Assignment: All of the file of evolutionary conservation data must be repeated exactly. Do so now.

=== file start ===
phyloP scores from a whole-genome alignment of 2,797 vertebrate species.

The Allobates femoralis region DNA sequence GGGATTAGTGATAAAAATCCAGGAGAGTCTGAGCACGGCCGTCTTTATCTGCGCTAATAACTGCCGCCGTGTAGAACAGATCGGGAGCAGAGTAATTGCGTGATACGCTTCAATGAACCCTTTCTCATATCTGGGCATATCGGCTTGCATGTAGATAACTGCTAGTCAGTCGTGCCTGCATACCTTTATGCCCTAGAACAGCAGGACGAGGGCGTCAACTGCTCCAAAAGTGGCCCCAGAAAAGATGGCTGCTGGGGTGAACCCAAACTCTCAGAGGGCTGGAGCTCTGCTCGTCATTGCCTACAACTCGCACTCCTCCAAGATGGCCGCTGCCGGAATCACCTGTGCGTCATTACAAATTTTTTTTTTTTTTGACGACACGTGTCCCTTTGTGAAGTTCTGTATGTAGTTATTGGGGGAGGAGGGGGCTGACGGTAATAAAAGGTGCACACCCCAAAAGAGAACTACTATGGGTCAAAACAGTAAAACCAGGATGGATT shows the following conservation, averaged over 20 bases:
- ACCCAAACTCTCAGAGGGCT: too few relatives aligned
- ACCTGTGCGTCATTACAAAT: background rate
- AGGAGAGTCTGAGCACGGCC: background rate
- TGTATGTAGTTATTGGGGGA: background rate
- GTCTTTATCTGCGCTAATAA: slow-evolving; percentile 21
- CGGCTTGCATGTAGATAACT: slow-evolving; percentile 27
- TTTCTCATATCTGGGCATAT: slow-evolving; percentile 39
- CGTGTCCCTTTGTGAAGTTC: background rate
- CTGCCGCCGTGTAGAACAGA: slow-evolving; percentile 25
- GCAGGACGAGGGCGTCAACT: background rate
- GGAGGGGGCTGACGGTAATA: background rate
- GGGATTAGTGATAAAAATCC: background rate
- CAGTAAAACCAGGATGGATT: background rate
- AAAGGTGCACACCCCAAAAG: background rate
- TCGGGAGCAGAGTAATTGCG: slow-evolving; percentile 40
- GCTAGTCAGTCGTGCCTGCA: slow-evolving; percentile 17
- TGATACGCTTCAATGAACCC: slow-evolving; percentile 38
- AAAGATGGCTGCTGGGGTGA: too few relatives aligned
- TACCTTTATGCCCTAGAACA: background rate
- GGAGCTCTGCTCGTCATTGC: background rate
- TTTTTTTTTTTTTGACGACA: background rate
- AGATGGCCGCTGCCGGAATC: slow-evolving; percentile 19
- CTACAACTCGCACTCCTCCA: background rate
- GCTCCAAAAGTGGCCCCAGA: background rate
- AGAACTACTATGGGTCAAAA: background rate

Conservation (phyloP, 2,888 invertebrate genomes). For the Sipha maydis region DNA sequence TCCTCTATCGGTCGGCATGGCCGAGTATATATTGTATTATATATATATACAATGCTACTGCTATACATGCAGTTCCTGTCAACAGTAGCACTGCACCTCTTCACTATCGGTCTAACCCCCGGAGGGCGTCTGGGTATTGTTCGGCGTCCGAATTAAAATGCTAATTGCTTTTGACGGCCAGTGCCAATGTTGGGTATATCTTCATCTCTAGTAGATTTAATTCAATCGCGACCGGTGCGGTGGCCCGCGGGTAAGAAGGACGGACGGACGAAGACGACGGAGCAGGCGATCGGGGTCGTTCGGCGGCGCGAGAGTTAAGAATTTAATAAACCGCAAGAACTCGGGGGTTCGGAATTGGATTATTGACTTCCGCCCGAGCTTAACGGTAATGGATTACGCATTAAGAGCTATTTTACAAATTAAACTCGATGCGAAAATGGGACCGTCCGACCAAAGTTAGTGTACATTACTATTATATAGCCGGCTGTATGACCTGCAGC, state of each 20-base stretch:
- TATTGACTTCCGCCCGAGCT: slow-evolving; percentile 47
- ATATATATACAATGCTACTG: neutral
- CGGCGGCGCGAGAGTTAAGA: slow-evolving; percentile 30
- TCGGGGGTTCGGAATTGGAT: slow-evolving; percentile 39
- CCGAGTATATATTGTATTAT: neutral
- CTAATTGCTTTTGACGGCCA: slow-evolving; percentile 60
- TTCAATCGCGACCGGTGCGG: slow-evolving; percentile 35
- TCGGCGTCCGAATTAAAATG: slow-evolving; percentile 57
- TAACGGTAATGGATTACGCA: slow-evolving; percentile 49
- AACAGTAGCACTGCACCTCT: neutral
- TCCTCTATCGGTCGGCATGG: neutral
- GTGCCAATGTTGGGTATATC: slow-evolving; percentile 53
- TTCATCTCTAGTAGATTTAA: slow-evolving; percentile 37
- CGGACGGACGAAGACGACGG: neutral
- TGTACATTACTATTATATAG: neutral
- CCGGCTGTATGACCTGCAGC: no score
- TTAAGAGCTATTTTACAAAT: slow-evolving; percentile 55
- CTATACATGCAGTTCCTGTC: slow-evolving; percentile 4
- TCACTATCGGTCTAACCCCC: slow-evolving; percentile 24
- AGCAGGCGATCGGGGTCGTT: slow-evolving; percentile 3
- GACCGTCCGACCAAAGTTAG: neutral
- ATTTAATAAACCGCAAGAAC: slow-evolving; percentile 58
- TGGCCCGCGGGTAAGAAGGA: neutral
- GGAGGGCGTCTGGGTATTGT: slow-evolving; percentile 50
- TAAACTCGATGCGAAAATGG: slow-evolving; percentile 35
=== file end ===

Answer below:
phyloP scores from a whole-genome alignment of 2,797 vertebrate species.

The Allobates femoralis region DNA sequence GGGATTAGTGATAAAAATCCAGGAGAGTCTGAGCACGGCCGTCTTTATCTGCGCTAATAACTGCCGCCGTGTAGAACAGATCGGGAGCAGAGTAATTGCGTGATACGCTTCAATGAACCCTTTCTCATATCTGGGCATATCGGCTTGCATGTAGATAACTGCTAGTCAGTCGTGCCTGCATACCTTTATGCCCTAGAACAGCAGGACGAGGGCGTCAACTGCTCCAAAAGTGGCCCCAGAAAAGATGGCTGCTGGGGTGAACCCAAACTCTCAGAGGGCTGGAGCTCTGCTCGTCATTGCCTACAACTCGCACTCCTCCAAGATGGCCGCTGCCGGAATCACCTGTGCGTCATTACAAATTTTTTTTTTTTTTGACGACACGTGTCCCTTTGTGAAGTTCTGTATGTAGTTATTGGGGGAGGAGGGGGCTGACGGTAATAAAAGGTGCACACCCCAAAAGAGAACTACTATGGGTCAAAACAGTAAAACCAGGATGGATT shows the following conservation, averaged over 20 bases:
- ACCCAAACTCTCAGAGGGCT: too few relatives aligned
- ACCTGTGCGTCATTACAAAT: background rate
- AGGAGAGTCTGAGCACGGCC: background rate
- TGTATGTAGTTATTGGGGGA: background rate
- GTCTTTATCTGCGCTAATAA: slow-evolving; percentile 21
- CGGCTTGCATGTAGATAACT: slow-evolving; percentile 27
- TTTCTCATATCTGGGCATAT: slow-evolving; percentile 39
- CGTGTCCCTTTGTGAAGTTC: background rate
- CTGCCGCCGTGTAGAACAGA: slow-evolving; percentile 25
- GCAGGACGAGGGCGTCAACT: background rate
- GGAGGGGGCTGACGGTAATA: background rate
- GGGATTAGTGATAAAAATCC: background rate
- CAGTAAAACCAGGATGGATT: background rate
- AAAGGTGCACACCCCAAAAG: background rate
- TCGGGAGCAGAGTAATTGCG: slow-evolving; percentile 40
- GCTAGTCAGTCGTGCCTGCA: slow-evolving; percentile 17
- TGATACGCTTCAATGAACCC: slow-evolving; percentile 38
- AAAGATGGCTGCTGGGGTGA: too few relatives aligned
- TACCTTTATGCCCTAGAACA: background rate
- GGAGCTCTGCTCGTCATTGC: background rate
- TTTTTTTTTTTTTGACGACA: background rate
- AGATGGCCGCTGCCGGAATC: slow-evolving; percentile 19
- CTACAACTCGCACTCCTCCA: background rate
- GCTCCAAAAGTGGCCCCAGA: background rate
- AGAACTACTATGGGTCAAAA: background rate

Conservation (phyloP, 2,888 invertebrate genomes). For the Sipha maydis region DNA sequence TCCTCTATCGGTCGGCATGGCCGAGTATATATTGTATTATATATATATACAATGCTACTGCTATACATGCAGTTCCTGTCAACAGTAGCACTGCACCTCTTCACTATCGGTCTAACCCCCGGAGGGCGTCTGGGTATTGTTCGGCGTCCGAATTAAAATGCTAATTGCTTTTGACGGCCAGTGCCAATGTTGGGTATATCTTCATCTCTAGTAGATTTAATTCAATCGCGACCGGTGCGGTGGCCCGCGGGTAAGAAGGACGGACGGACGAAGACGACGGAGCAGGCGATCGGGGTCGTTCGGCGGCGCGAGAGTTAAGAATTTAATAAACCGCAAGAACTCGGGGGTTCGGAATTGGATTATTGACTTCCGCCCGAGCTTAACGGTAATGGATTACGCATTAAGAGCTATTTTACAAATTAAACTCGATGCGAAAATGGGACCGTCCGACCAAAGTTAGTGTACATTACTATTATATAGCCGGCTGTATGACCTGCAGC, state of each 20-base stretch:
- TATTGACTTCCGCCCGAGCT: slow-evolving; percentile 47
- ATATATATACAATGCTACTG: neutral
- CGGCGGCGCGAGAGTTAAGA: slow-evolving; percentile 30
- TCGGGGGTTCGGAATTGGAT: slow-evolving; percentile 39
- CCGAGTATATATTGTATTAT: neutral
- CTAATTGCTTTTGACGGCCA: slow-evolving; percentile 60
- TTCAATCGCGACCGGTGCGG: slow-evolving; percentile 35
- TCGGCGTCCGAATTAAAATG: slow-evolving; percentile 57
- TAACGGTAATGGATTACGCA: slow-evolving; percentile 49
- AACAGTAGCACTGCACCTCT: neutral
- TCCTCTATCGGTCGGCATGG: neutral
- GTGCCAATGTTGGGTATATC: slow-evolving; percentile 53
- TTCATCTCTAGTAGATTTAA: slow-evolving; percentile 37
- CGGACGGACGAAGACGACGG: neutral
- TGTACATTACTATTATATAG: neutral
- CCGGCTGTATGACCTGCAGC: no score
- TTAAGAGCTATTTTACAAAT: slow-evolving; percentile 55
- CTATACATGCAGTTCCTGTC: slow-evolving; percentile 4
- TCACTATCGGTCTAACCCCC: slow-evolving; percentile 24
- AGCAGGCGATCGGGGTCGTT: slow-evolving; percentile 3
- GACCGTCCGACCAAAGTTAG: neutral
- ATTTAATAAACCGCAAGAAC: slow-evolving; percentile 58
- TGGCCCGCGGGTAAGAAGGA: neutral
- GGAGGGCGTCTGGGTATTGT: slow-evolving; percentile 50
- TAAACTCGATGCGAAAATGG: slow-evolving; percentile 35